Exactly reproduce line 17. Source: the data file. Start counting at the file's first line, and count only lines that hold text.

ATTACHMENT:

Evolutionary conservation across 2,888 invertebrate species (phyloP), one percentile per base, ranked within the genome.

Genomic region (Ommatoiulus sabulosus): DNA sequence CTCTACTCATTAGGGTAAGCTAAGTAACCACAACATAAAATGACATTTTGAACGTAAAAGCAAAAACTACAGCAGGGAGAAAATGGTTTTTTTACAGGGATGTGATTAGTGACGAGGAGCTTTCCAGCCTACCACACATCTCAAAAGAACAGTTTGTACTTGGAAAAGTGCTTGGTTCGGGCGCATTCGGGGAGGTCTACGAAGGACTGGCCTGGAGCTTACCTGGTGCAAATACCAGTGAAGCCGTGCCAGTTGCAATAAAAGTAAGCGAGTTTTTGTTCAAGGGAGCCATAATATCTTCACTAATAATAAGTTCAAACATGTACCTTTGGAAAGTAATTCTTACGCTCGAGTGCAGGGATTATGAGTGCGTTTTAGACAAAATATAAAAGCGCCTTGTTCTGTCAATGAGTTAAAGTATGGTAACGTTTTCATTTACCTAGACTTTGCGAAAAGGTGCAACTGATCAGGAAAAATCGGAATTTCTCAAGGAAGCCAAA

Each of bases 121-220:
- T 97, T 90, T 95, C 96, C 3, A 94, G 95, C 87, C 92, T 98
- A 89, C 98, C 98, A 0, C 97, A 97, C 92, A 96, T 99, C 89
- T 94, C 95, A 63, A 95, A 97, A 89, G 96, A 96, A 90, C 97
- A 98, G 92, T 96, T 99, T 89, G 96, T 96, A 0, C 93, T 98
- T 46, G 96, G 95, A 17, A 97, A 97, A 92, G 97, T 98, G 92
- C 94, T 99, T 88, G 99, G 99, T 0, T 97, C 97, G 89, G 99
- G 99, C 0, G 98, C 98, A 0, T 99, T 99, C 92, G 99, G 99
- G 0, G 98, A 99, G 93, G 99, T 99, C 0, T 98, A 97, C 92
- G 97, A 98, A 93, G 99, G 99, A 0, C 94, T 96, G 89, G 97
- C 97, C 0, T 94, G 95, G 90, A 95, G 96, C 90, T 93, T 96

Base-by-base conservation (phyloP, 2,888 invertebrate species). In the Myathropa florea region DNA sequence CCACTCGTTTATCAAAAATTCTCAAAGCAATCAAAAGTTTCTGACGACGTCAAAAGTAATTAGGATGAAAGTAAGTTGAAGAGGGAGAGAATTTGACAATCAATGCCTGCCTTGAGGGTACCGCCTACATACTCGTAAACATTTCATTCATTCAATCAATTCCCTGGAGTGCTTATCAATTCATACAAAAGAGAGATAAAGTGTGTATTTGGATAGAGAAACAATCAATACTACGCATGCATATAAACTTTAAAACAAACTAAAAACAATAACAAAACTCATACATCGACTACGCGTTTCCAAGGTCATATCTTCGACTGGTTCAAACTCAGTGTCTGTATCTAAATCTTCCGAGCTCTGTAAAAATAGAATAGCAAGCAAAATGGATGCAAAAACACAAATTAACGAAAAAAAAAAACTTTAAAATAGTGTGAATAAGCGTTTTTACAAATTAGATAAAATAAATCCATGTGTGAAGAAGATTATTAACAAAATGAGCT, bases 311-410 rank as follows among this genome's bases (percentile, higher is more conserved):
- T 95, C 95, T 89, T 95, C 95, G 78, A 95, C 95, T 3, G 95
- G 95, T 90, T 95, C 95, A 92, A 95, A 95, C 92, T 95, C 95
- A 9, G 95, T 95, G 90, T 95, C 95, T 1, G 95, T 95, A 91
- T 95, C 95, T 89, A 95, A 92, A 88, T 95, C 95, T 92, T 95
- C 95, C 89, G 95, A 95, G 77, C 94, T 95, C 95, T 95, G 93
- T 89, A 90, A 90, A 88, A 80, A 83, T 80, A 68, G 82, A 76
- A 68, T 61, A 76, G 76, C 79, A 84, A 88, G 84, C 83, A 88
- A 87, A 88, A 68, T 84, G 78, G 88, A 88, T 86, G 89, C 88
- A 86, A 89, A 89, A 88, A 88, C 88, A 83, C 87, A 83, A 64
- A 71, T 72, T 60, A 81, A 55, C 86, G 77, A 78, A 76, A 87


- A 9, G 95, T 95, G 90, T 95, C 95, T 1, G 95, T 95, A 91